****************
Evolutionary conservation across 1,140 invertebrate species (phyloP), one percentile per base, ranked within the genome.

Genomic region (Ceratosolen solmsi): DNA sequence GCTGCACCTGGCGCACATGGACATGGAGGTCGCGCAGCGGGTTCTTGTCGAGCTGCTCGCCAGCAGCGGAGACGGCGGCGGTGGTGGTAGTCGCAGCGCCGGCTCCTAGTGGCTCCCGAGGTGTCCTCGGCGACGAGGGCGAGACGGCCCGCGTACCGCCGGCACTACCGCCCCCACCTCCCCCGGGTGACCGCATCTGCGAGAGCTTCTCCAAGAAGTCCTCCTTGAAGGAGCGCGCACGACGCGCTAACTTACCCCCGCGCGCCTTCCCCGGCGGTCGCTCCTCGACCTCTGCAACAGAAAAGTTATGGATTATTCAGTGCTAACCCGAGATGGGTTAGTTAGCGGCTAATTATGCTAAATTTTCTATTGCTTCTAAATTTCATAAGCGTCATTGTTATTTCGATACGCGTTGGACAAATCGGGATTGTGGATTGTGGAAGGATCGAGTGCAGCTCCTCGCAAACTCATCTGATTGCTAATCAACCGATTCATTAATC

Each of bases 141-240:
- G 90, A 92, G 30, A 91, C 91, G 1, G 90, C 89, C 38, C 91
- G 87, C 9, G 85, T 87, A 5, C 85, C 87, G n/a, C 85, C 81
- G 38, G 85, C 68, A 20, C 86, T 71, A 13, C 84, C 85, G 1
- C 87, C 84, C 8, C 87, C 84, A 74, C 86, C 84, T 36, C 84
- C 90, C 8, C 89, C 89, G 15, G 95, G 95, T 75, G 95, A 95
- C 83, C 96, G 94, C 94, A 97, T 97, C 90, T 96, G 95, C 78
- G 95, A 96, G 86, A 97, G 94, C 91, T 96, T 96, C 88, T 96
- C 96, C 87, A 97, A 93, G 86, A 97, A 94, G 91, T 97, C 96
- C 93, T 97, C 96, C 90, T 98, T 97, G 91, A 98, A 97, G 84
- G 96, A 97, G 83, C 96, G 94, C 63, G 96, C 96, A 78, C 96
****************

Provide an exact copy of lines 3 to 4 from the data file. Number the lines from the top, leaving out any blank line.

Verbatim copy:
Each of bases 141-240:
- G 90, A 92, G 30, A 91, C 91, G 1, G 90, C 89, C 38, C 91